How's that for a Monday Movie Review: A charming yet unlikely bite-sized crossover feature
Kaushik plays Shyam with an everyman yet practically understated vulnerability, worlds away from the theatricality we are used to receiving from our leading men
Little had prepared me for this film. The quote, “Do not judge a book by its cover” only exists because people, by default, do judge a book by its cover. The cover in this case is more like a suitcase. A film made in America by Indians. Telugu Indians, to be precise. Suitcases like these find a place for themselves in a transit lounge called the crossover. A little bit of India and the US mixed together, which also conversely means neither of both worlds is adequately present here, thus explaining the liminal nature of the crossover. But How’s that for a Monday, despite technically being a crossover film, does not remind one of many tales of the Indian immigrant experience (from Mira Nair to Mindy Kaling) regaled over the recent past. The fact that How’s that… expands beyond the inherent liminality of its format to soar into something more universal is the first of its achievements.
Director - Sripal Sama
Cast - Kaushik Ghantasala, Keegan Guy, Megan Barlow, Elester Latham, Candido Carter, Scott Young
At first glance, it feels like this story is leaning too much towards Uncle Sam than Bharat Mata. The Black Lives Matter movement that transpired in post-2020s America finds a mention in the intro card, alongside a prologue set by a billionaire on the East Coast on how History trumps material wealth. The different threads of the story, now on the West Coast, are unravelled in parallel before they merge into an overlapping narrative that comes together later with a cohesive, diffusive spirit. There are a band of robbers on the hunt for a dementia patient. His house is turned upside down, and his caretaker is assaulted. But the patient is nowhere to be found, with their only hope lying buried in an out-of-service tracker app. On the other side, we meet Shyam (Kaushik Ghantasala), a programmer, who utters the film’s title as a jolly phrase one time, only to find himself terminated. Earlier in the day, he sells some of his personal jewellery, to find money for a credit card payment. He tells his girlfriend that he failed to follow some investment wisdom laid down by Warren Buffett. There is also a poster of Steve Jobs in his sparse studio apartment. Later in the film, a quote by American firefighter Red Adair finds a mention. It is in this carefully planned and well-intentioned world that we see well-behaved telephone operators wreak havoc and counterfeit currency land up in unsuspecting hands. There is also a poignant moment where a character’s descent into senescence meets a culture’s selective, cruel obsolescence.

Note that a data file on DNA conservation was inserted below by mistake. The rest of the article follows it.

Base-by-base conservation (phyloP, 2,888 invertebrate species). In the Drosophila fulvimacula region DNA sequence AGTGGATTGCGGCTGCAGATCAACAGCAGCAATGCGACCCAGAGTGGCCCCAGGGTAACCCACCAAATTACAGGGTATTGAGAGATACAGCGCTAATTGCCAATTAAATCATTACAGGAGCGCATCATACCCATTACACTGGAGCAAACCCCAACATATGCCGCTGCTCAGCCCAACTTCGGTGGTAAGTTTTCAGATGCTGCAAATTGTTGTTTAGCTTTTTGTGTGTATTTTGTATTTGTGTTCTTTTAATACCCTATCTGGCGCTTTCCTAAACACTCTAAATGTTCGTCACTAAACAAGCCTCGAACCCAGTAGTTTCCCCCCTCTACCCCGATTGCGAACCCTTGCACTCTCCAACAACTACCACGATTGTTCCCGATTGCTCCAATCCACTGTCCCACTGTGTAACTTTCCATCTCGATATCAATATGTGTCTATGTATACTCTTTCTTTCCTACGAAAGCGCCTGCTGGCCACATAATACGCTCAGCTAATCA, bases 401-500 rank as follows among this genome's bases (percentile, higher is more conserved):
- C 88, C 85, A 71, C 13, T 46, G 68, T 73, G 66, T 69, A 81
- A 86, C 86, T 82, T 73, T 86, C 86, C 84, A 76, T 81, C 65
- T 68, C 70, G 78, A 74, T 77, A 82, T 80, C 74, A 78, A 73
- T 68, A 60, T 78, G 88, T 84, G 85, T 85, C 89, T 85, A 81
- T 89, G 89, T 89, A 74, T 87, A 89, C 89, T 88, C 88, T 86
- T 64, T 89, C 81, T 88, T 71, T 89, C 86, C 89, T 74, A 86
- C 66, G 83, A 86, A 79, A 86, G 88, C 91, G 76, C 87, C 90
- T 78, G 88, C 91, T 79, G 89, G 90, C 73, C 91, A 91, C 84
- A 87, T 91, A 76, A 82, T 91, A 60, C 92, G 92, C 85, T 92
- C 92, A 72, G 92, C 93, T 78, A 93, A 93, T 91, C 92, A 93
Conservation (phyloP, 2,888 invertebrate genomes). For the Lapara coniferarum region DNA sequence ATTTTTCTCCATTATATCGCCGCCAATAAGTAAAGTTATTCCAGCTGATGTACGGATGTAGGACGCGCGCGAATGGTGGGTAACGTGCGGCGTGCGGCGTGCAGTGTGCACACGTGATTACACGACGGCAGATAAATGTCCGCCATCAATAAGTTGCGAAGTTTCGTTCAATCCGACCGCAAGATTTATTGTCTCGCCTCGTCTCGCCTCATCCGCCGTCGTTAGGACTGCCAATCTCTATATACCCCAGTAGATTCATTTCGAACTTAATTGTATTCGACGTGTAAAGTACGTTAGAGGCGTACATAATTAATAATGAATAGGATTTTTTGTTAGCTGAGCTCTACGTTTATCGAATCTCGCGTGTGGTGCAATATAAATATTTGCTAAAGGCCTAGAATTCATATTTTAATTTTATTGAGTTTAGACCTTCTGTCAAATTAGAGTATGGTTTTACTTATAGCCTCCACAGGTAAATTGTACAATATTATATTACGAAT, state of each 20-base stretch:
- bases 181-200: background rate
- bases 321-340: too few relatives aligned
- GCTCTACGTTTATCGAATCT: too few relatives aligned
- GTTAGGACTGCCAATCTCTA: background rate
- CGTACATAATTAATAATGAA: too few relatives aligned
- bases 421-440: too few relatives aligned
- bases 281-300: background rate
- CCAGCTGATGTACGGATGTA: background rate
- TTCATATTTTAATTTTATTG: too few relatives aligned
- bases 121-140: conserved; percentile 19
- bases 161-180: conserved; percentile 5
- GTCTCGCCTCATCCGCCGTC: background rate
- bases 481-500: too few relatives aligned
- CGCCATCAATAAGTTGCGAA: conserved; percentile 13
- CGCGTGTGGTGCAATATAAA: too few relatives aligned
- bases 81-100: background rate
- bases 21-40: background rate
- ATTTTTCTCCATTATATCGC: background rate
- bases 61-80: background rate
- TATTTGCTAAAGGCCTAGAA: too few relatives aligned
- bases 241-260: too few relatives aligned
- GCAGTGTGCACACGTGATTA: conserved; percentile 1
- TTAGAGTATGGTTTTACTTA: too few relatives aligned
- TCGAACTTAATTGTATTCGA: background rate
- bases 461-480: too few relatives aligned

Shyam is an interesting person, full of relatable contradictions, never leaning too much towards coming off as likeable or unlikeable. He is smart aleck-y enough to work on a Sunday, but he also has a literal laundry list of debts he cannot get away from. He is not single, yet he is seen vibing along to Ilaiyaraaja’s Ontari Vadini Nenu at one point in his car. We see little of him as he is, and learn more about him as he reacts to the various curveballs this one cursed Monday throws at him. Kaushik plays Shyam with an everyman yet practically understated vulnerability, worlds away from the theatricality we are used to receiving from our leading men (pun intended). Elester Latham, Megan Barlow, Candido Carter and Keegan Guy form a competent quartet the film’s story comfortably rests on.
When Shyam walks out of his office with his belongings, we see a picture of him receiving a gold medal from the state governor back home, a move that eventually paved his way to a life in the United States. In a different moment, a character’s life does the opposite of taking off after getting a gold medal. There is no sentimentality of the immigrant experience in How’s that…, only droll poeticisms. Here, moving to a better country is not seen as a grandiose leap of faith, but rather as a process of pawning off one’s achievements, much like the gold Shyam gives away at the beginning of the film. The state of the country is introspected, not in the larger sense, revolving around lay-offs and capitalism (though there is some of that too), but rather in asking, whether people should be unlikeable but real or choose to be professionally polite for the sake of their jobs. The political messaging of the film (thankfully) isn’t too loud, but there is something effortlessly charming about presenting an Indian-American and an African-American as two peas in the same pod, as opposed to the conventional race narrative that pits one against the other, model minority and whatnot. What makes this effortless is the presence of history as an incidental aside. One of the bigger conflicts that emerge in the film’s latter portions questions the cost of owning a piece of history, and the unflinching largeness of that dilemma is a visceral, universal being.
How’s that for a Monday? has two halves. One comes with a set of short film-style satisfactions, where the co-incidences line up in a way that makes the viewer cognisant of writing done well. The other meanders around with philosophical outtakes before an elegant touchdown that places the joy of an active conscience over the contentments of material comfort. I doubt people will ever behave the way Shyam behaves in the last fifteen-ish minutes of the film in real life, but it is nice to know, to be reminded and reaffirmed of a world where meaning exists beyond money and where meaning exists for the sake of its own. Isn’t that what a lot of us strive for, Mondays notwithstanding?